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Ink (Harlequin Teen)

Ink - Amanda Sun The Good
  1. Japan. This novel's big selling point is Sun's ability to create a true sense of place. As you read, you are totally immersed in Japanese culture, language, and customs. I liked how Japanese words were scattered throughout the story, leaving the reader to figure out the meaning based off of context clues. It made me feel a lot like Katie would have felt on a daily basis. She knows a little bit of Japanese, but she is thrown head first into a culture where she is expected to become fluent very quickly. It is unlikely she knows all the words that are said to her in any conversation she has.

The Bad
  1. The romance. The minute Katie is introduced to "the gorgeous Tomohiro," you know exactly where the romantic part of the story is going. She is infatuated, despite the fact that he is clearly a moody jerk. She has spent hardly any time with him at all before she starts worrying when she sees him hugging other girls. Really? Come on now. At least the kind-of love triangle that is created shortly after has a significantly less frustrating love interest, but it doesn't really matter because Katie doesn't give him the time of day. She's too busy following Tomohiro around like a puppy dog.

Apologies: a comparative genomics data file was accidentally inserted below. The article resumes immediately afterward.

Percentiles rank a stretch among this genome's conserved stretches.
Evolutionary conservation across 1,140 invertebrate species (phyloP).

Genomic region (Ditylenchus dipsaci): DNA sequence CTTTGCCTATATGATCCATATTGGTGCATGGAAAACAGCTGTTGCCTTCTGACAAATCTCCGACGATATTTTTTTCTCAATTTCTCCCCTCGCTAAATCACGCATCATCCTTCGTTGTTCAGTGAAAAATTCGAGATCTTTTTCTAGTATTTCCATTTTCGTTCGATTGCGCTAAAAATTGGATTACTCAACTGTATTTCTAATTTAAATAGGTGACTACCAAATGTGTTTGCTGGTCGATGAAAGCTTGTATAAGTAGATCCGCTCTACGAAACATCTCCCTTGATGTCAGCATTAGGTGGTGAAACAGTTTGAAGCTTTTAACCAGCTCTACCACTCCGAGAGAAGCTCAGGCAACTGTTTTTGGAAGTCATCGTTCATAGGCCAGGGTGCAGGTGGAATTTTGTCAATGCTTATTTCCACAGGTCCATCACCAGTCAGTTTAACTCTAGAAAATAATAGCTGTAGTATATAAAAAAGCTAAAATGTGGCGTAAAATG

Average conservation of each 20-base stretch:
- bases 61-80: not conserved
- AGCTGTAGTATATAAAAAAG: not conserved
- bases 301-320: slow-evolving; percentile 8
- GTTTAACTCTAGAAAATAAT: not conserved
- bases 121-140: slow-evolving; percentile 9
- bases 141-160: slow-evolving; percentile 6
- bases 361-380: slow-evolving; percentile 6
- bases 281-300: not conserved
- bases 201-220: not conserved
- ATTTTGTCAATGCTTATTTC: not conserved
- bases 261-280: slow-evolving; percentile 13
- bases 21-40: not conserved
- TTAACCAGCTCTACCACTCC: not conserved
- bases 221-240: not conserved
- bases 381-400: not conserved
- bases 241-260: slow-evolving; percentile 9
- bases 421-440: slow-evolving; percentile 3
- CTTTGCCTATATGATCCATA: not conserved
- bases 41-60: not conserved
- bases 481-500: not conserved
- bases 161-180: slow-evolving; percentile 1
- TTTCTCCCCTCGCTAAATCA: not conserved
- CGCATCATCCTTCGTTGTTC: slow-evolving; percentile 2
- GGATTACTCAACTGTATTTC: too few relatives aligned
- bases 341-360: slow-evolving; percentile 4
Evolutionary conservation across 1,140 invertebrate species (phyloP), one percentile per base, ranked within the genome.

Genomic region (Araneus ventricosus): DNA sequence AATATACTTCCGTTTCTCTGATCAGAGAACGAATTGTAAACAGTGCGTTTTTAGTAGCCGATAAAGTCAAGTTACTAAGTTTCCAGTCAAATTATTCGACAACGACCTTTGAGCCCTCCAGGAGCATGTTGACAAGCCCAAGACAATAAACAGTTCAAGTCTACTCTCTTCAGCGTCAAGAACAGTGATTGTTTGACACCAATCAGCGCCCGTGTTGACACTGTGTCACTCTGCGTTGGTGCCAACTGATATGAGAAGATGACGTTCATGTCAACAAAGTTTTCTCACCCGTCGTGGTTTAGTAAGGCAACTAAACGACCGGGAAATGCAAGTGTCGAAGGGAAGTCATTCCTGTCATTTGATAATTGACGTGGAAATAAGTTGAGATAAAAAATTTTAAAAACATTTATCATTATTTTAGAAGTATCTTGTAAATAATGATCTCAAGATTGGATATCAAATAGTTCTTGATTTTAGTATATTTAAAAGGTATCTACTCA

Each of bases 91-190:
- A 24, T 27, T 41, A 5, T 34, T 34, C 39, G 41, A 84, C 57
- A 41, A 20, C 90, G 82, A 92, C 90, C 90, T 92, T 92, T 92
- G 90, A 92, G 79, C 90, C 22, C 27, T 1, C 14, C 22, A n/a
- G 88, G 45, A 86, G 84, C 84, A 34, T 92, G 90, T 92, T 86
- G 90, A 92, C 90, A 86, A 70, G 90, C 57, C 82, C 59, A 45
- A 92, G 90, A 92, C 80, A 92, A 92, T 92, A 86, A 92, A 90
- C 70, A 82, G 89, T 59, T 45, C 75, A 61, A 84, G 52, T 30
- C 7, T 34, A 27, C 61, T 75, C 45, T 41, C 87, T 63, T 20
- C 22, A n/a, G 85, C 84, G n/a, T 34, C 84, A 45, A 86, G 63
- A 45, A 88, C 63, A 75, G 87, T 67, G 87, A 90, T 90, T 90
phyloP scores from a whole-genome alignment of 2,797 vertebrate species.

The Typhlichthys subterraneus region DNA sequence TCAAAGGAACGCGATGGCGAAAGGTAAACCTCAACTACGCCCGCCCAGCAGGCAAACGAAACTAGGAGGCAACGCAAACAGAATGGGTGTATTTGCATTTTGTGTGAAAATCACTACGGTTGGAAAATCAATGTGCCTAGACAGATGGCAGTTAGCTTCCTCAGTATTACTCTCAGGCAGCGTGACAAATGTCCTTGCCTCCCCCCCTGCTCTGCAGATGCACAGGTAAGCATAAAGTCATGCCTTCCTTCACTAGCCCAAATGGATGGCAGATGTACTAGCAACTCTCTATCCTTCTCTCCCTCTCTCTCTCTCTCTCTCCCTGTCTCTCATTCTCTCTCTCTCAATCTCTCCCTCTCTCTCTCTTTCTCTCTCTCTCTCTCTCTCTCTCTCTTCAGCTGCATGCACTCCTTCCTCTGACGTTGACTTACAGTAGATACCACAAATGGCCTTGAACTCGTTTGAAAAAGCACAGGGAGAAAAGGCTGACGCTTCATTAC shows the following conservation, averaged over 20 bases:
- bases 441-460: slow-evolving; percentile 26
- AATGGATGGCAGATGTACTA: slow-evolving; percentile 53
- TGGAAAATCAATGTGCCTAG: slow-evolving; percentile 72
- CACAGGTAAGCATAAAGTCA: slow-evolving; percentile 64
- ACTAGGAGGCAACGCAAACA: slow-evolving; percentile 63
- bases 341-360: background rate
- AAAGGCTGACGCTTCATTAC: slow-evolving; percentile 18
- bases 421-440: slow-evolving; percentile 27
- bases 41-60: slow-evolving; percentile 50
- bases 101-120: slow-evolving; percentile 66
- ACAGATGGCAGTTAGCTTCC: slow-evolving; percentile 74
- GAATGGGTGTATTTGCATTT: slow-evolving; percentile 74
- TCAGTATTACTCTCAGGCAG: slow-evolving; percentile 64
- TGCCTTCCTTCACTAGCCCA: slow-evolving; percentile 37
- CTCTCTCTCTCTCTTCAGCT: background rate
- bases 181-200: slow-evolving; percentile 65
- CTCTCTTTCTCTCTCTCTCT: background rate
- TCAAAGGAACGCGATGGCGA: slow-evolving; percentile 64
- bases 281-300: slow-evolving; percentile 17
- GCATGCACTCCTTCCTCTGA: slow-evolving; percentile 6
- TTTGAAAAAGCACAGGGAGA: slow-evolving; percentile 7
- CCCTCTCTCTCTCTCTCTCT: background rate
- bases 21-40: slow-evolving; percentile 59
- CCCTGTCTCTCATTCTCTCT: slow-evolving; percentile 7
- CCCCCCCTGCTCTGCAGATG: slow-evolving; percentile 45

2. The moodiness. In the true "Twilight" style, Katie continues to chase after Tomohiro despite the facts: 1. He is well-known by the majority of the school's population to be a violent jerk. 2. He TOLD her to stay away from him and that he is bad news. 3. He constantly jumps back and forth like a bipolar person between treating her like a princess and being an insufferable asshole to her for absolutely no good reason. This is completely stupid. I am so tired of YA doing this crap.

Overall Rating

2/5 - I think if I was more interested in Japan and Japanese culture, this book would have been significantly more enjoyable. That being said, the wonderful setting Sun creates is just not enough to offset the horrible romance that completely overwhelms the novel. Katie is ridiculously infatuated with Tomohiro, and the way he treats her is so reminiscent of "Twilight" that as I was reading I literally imagined Bella and Edward in Japan. I wish this had focused less on this badly-constructed romance and more on the Kami, as I think that part of the story was much stronger. I would recommend this book to people who love Japan and Japanese culture, keeping in mind that you are going to have to endure a LOT of "Twilight" romance for those culture tidbits.